The importance of glutamine 294 that affects the ribonuclease H activity of the reverse transcriptase of HIV-2 to viral replication.

PMID 25965791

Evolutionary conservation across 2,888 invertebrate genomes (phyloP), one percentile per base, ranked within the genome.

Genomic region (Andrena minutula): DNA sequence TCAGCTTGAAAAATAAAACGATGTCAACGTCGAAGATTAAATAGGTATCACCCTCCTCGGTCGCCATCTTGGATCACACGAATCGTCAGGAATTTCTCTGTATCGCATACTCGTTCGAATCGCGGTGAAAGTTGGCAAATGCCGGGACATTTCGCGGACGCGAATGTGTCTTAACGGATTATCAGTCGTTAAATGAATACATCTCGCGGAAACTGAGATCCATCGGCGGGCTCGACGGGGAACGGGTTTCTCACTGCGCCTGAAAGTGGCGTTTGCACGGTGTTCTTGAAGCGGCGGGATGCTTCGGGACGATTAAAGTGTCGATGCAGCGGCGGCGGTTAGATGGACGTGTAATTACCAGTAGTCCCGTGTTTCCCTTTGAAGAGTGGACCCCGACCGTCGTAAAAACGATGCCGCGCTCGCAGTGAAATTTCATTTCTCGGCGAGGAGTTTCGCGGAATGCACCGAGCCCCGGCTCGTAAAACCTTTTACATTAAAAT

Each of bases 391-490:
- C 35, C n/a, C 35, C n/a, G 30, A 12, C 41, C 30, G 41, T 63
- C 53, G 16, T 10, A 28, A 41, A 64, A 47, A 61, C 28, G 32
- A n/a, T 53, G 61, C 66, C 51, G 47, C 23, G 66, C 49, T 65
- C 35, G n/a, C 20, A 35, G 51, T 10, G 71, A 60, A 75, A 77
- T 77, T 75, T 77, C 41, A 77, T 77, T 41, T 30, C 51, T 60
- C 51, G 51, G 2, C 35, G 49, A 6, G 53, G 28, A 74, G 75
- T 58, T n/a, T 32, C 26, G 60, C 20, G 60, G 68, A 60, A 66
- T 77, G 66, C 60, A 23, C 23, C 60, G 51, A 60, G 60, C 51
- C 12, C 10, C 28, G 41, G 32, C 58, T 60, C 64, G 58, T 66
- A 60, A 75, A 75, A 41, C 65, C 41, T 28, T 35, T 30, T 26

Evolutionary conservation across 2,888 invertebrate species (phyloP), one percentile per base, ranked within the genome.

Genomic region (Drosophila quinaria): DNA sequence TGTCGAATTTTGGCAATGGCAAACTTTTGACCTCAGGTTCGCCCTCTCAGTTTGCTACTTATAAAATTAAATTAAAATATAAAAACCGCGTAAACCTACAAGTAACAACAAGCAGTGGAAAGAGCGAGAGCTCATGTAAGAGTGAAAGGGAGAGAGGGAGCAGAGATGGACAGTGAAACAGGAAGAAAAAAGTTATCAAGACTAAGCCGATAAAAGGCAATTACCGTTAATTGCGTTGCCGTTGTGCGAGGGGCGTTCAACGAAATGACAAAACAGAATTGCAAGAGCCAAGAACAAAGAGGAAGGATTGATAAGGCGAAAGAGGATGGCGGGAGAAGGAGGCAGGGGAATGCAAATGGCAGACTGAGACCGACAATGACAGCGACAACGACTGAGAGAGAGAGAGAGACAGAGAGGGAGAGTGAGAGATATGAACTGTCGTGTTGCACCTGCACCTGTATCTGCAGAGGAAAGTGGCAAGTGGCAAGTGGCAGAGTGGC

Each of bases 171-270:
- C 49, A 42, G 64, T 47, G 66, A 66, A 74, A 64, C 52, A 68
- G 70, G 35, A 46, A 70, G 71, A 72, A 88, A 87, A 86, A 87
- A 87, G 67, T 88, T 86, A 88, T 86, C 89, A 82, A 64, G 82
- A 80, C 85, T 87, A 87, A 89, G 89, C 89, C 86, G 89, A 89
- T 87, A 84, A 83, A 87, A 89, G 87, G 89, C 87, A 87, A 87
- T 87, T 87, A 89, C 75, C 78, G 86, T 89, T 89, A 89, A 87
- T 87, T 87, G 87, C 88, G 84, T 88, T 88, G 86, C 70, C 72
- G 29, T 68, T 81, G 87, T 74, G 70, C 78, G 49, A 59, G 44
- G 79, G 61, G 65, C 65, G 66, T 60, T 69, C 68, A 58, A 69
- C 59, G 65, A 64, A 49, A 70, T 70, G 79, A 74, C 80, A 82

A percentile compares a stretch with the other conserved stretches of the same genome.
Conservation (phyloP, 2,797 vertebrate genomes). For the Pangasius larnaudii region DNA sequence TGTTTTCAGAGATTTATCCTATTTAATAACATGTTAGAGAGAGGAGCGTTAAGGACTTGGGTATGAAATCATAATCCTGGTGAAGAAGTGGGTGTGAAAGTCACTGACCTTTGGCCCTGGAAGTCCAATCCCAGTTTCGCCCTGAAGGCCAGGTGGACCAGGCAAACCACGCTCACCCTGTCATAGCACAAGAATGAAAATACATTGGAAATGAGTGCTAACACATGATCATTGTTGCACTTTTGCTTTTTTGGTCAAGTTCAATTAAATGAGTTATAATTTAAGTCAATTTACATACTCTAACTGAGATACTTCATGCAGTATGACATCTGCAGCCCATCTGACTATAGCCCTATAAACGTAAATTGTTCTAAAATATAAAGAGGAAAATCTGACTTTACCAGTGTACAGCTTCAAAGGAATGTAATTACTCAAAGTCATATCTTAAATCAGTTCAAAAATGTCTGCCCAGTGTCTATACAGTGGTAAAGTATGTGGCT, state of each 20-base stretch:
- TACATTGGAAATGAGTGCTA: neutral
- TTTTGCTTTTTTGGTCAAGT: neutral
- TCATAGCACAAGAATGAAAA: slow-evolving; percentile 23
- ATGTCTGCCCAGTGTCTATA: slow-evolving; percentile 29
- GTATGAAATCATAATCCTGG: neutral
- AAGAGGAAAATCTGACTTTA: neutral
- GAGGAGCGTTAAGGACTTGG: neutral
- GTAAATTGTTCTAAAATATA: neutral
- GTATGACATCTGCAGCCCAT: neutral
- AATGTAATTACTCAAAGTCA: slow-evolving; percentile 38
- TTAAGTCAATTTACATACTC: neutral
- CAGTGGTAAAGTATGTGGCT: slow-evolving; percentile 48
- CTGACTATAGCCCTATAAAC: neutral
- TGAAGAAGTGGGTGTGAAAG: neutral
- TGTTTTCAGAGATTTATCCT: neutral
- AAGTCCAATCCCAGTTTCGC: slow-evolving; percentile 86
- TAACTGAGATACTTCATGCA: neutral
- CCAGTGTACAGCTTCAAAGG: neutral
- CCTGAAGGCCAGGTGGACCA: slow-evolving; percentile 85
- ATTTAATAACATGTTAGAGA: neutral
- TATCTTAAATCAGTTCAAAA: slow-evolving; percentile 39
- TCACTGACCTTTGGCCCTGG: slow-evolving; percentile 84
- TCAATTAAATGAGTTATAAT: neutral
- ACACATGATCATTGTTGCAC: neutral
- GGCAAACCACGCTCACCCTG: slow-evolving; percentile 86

Most currently-used antiretroviral drugs inhibit the reverse-transcriptase (RT) of HIV. The differences between HIV-1 and HIV-2 RTs explain why some of the anti-HIV-1 drugs are not effective against HIV-2. One major difference between the two HIV RTs is the low ribonuclease H (RNase H) activity of HIV-2 RT relative to HIV-1 RT. Our previous studies showed that residue Gln294 in HIV-2 RT accounts for this RNase H reduction (the comparable residue in HIV-1 RT is Pro294), as the Q294P mutant of HIV-2 RT has ~10-fold higher RNase H. Here, we show that infectious HIV-2 cannot bear the replacement of the RT's Gln294 by the HIV-1 RT Pro counterpart, as it results in substantially reduced HIV-2 replication and fast reversions to the wild-type Gln294 virus. These findings prove the critical role of maintaining low RT-associated RNase H activity in HIV-2. In contrast, HIV-1 can tolerate an about 10-fold higher RNase H.